Home > Celiac Travel Articles > What is Celiac / Coeliac Disease?

What is Celiac / Coeliac Disease?

What is Celiac Disease?

Celiac Disease is an intolerance of gluten. People with this are therefore unable to eat foods that contain gluten. Gluten is a protein present in a certain number of cereals: wheat, rye, oats and barley. Foods containing these cereals or their derivatives, such as flour, starch, bread, pasta, biscuits and cakes, all contain gluten. Gluten may also be present in less obvious foods, such as sweets, puddings, preserved meats, stock cubes, etc.

What happens if a person with Celiac Disease eats food containing gluten?

They will inevitably cause themselves serious harm, primarily to the intestine and secondarily to other organs. The walls of the intestine are lined with minute finger like projections called villi. Intestinal villi absorb nutrients from ingested food. When a Celiac ingests gluten, his/her villi flatten out and no longer perform their function. Nutrients in food are thus no longer assimilated and are passed out of the body in the faeces. Celiac’s who ingest gluten effectively put their intestine out of service; their bodies no longer receive the necessary nutrition and consequently they lose weight, their growth is stunted and they become ill. Gluten intolerance symptoms vary, the most noticeable being diarrhoea, abdominal swelling, loss of appetite and vomiting. However, sufferers may also develop other less immediately apparent symptoms, such as iron and calcium deficiency.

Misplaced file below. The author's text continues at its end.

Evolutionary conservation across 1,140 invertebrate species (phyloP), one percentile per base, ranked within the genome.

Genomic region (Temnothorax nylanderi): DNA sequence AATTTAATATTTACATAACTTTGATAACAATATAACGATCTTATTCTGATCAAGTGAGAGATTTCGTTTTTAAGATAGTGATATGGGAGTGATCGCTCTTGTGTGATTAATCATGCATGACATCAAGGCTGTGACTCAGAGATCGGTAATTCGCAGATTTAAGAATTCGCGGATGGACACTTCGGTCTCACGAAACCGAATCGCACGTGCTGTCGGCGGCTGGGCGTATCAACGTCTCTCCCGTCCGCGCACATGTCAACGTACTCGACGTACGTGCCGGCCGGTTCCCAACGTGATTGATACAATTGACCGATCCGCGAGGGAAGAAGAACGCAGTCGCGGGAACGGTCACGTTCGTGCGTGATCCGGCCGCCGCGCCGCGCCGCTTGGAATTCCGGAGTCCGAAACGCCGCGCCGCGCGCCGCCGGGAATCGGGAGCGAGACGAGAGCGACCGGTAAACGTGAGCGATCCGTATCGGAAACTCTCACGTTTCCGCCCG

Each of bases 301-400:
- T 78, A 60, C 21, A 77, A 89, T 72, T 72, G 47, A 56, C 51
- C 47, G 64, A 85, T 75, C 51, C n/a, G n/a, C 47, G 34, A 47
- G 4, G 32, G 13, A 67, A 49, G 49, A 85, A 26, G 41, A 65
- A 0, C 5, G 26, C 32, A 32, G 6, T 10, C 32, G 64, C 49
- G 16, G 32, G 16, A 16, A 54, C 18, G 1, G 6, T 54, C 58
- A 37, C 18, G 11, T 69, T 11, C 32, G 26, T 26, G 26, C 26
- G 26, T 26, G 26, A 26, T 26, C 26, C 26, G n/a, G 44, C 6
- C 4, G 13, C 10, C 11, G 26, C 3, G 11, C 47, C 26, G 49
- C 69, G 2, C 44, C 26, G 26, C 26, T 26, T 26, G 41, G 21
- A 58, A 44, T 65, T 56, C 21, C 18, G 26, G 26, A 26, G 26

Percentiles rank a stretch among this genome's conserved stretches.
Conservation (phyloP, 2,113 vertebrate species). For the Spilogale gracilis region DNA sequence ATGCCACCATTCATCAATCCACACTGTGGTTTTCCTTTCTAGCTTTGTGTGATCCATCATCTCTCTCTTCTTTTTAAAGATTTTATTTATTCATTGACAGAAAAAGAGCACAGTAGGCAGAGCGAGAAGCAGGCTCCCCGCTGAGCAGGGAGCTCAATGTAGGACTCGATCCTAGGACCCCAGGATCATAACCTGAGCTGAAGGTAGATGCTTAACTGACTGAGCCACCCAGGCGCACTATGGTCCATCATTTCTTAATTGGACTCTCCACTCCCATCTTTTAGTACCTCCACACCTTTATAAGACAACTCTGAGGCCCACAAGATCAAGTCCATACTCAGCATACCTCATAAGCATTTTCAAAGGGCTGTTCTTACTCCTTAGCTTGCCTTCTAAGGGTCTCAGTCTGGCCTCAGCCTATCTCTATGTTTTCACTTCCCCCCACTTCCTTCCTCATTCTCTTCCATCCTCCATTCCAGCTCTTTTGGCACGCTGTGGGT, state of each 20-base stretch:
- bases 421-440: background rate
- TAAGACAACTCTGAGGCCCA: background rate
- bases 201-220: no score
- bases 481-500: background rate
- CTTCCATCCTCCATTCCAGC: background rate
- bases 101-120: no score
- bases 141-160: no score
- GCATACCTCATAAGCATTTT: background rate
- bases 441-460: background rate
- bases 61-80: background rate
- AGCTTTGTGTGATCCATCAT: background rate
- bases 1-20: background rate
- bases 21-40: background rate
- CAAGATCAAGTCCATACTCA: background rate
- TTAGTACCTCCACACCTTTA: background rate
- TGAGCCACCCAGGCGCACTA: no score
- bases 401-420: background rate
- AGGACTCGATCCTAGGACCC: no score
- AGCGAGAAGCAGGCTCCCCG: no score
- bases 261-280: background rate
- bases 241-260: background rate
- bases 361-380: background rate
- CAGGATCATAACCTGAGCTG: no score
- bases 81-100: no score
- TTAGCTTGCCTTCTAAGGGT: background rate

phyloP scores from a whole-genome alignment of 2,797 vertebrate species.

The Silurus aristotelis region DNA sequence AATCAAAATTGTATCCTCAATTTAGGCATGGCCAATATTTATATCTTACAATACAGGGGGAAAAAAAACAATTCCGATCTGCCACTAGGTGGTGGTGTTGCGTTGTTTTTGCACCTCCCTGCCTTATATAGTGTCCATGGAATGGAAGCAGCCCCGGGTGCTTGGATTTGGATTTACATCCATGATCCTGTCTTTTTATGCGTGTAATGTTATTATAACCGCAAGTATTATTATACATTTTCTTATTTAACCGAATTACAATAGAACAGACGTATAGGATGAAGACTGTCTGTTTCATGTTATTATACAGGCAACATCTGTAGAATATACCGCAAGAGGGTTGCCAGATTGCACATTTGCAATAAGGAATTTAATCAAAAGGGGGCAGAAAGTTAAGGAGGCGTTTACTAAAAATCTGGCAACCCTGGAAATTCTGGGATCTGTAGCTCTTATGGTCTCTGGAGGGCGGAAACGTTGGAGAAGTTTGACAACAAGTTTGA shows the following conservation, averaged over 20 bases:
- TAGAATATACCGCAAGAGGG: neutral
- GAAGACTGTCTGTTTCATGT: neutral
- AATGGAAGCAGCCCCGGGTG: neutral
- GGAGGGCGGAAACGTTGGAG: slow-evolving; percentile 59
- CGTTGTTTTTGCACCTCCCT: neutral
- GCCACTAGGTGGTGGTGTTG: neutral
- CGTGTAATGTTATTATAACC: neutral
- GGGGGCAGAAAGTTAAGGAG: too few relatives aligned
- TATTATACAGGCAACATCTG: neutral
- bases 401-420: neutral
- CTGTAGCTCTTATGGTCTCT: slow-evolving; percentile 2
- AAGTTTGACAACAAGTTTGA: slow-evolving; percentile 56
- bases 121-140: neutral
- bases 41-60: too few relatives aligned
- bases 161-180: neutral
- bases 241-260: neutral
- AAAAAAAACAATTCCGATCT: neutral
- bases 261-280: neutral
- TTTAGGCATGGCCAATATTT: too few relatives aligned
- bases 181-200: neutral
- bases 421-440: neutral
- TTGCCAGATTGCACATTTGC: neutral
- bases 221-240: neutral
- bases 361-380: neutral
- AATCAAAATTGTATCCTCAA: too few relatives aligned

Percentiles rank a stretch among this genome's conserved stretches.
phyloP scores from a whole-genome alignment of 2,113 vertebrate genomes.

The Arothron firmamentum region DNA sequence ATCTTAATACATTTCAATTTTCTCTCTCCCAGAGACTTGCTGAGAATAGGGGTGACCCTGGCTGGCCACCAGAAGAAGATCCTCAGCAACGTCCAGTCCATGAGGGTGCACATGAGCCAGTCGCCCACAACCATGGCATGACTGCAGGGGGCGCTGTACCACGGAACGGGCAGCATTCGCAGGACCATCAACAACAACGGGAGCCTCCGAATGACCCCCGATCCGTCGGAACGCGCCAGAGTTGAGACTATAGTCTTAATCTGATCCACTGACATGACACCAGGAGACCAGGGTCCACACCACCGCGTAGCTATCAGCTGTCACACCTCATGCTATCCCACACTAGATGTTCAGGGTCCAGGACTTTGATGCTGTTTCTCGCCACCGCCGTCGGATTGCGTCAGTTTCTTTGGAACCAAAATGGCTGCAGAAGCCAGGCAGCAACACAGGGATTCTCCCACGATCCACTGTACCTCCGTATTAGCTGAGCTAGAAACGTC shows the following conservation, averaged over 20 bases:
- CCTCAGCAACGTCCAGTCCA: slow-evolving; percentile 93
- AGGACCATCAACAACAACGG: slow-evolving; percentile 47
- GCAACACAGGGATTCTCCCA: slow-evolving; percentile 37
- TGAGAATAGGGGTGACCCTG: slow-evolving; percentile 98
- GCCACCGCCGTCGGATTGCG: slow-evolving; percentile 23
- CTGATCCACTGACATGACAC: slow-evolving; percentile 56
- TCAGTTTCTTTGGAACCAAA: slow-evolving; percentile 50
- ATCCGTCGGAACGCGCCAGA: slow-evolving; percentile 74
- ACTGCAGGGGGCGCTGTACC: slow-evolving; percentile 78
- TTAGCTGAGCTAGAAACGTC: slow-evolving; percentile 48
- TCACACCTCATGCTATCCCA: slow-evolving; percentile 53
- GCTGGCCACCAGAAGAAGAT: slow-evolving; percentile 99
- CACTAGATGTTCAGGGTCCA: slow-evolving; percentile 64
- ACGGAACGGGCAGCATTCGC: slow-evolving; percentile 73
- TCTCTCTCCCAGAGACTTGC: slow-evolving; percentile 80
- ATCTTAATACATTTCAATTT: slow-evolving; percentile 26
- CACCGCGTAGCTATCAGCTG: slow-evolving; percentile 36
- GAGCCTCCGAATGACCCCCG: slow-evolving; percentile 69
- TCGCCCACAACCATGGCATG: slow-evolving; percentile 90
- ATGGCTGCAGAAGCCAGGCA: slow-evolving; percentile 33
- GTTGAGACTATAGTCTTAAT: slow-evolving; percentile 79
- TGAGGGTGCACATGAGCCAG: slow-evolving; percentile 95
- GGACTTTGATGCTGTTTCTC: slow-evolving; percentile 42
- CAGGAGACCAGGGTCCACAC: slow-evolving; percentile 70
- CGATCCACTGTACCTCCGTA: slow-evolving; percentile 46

How can Celiac Disease be treated?

The only treatment required is a gluten free diet. It might seem difficult at first to enjoy a complete and balanced diet without gluten, but in fact, providing you follow certain specific rules, it is really relatively simple.

Read more about Celiac Disease and a gluten free diet…

What must those affected do?

People with Celiac Disease can still follow a healthy, balanced diet with variety and taste. The important thing is that none of the food they eat must contain gluten (not even tiny amounts), or be cross-contaminated by gluten containing food. Those affected must stick rigidly to a gluten free diet for life.

Get gluten-free restaurant cards in loads of languages…

 

Get new gluten free travel tips as they arrive!

Travelling coeliacs send me stories of getting gluten free food in other countries all the time. Subscribe below if you want me to send these stories on to you...


blog comments powered by Disqus
Connect: Subscribe to Celiac Travel via RSS Follow Celiac Travel on Twitter Celiac Travel Facebook Follow Roger Elliott of Celiac Travel on Google Plus
Get new gluten free travel tips as they arrive!